My heart is saddened at the passing of international sensation, visionary artist Twins Seven Seven at aged 67 in Ibadan. I had the amazing blessing of meeting him and experiencing his works in Oshogbo in 1977. International printmaking innovator Bruce Onobrakpeya drove me to Oshogbo to meet him. Twins Seven Seven took me to a club he owned for refreshments (he was also a musician) and then to the art village collective where teams of African women dyed batiks in the open air. It was so vibrant. The air was thick with creative energy. I traveled alone to Nigeria and to three other African countries that year through a fellowship from Howard. My study tour was designed by African Art historian Dr. Kojo Fosu Baiden. Dr Baiden had curated an exhibition of contemporary African art at Howard that year that opened my eyes to contemporary African artists across the continent, including a sculptor from Zaire, a solar engraver from Sudan, and a textile designer from Ghana.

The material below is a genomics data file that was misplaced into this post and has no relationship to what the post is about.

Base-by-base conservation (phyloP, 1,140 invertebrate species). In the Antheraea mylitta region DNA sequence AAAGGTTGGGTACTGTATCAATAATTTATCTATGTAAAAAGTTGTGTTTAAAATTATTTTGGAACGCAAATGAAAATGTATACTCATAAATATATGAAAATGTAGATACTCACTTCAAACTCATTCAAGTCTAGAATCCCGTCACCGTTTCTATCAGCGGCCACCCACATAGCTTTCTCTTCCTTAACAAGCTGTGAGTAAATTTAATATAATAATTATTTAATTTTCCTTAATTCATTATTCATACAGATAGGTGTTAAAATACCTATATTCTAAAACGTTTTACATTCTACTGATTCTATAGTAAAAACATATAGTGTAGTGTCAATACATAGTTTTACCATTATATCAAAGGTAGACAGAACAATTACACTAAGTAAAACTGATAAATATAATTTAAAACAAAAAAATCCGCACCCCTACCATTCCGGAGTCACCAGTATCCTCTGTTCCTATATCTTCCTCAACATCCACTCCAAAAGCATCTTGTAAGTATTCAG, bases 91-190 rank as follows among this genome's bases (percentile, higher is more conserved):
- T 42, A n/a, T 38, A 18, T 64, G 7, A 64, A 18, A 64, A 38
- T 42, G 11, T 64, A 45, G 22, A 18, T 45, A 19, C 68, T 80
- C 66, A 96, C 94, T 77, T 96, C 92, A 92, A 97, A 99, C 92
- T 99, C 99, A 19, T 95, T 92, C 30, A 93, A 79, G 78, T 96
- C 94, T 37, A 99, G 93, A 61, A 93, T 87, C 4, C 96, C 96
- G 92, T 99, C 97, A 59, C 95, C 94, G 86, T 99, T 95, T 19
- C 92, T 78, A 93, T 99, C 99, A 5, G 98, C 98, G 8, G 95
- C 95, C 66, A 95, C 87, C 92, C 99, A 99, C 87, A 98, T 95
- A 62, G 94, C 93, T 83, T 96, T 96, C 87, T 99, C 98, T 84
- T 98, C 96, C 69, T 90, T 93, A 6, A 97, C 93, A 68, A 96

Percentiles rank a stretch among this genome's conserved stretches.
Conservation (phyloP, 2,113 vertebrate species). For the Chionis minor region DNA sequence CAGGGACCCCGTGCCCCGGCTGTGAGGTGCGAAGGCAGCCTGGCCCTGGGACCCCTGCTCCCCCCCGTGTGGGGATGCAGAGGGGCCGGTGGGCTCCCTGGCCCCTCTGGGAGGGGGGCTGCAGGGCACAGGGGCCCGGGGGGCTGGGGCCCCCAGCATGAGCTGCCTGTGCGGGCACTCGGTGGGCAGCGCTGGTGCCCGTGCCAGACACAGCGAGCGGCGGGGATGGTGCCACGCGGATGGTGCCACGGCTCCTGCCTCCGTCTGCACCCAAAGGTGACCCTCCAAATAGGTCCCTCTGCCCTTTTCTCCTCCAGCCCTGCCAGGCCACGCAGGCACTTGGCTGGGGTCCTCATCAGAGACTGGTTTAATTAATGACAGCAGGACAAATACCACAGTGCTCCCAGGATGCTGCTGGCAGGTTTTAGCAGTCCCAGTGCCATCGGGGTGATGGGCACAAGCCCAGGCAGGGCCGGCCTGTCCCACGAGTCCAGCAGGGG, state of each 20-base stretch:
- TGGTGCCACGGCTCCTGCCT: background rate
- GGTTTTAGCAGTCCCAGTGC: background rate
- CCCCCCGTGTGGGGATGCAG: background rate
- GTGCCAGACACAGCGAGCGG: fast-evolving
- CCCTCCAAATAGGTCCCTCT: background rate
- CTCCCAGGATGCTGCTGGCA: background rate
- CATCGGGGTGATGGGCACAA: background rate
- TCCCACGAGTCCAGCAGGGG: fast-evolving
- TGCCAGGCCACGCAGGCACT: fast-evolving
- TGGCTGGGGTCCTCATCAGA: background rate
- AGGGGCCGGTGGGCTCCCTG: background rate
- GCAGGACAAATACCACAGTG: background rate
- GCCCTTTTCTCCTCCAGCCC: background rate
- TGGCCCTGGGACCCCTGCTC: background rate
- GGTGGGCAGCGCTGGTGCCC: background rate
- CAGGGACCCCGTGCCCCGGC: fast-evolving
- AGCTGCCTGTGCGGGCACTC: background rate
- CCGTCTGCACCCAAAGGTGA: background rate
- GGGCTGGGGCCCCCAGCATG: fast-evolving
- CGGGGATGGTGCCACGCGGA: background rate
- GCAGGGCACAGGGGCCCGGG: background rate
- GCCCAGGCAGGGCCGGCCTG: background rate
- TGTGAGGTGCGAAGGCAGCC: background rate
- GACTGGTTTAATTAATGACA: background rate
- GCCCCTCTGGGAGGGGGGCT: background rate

Some work I submitted to the A.I.R. Gallery in Brooklyn for a
postcard series exhibit "Wish You Were Here." My acrylic mixed
media abstracts deal with Black Highland Beach in Maryland, in the shadow of history.
I see myself as a visual storyteller. My narrative mixed media art explores the interaction of words, symbols, and imagery in my art making. My craving for the tactile keeps me bound in traditional printmaking and painting— however, my interest in new technologies has pushed me to explore digital processes and the marriage of the two.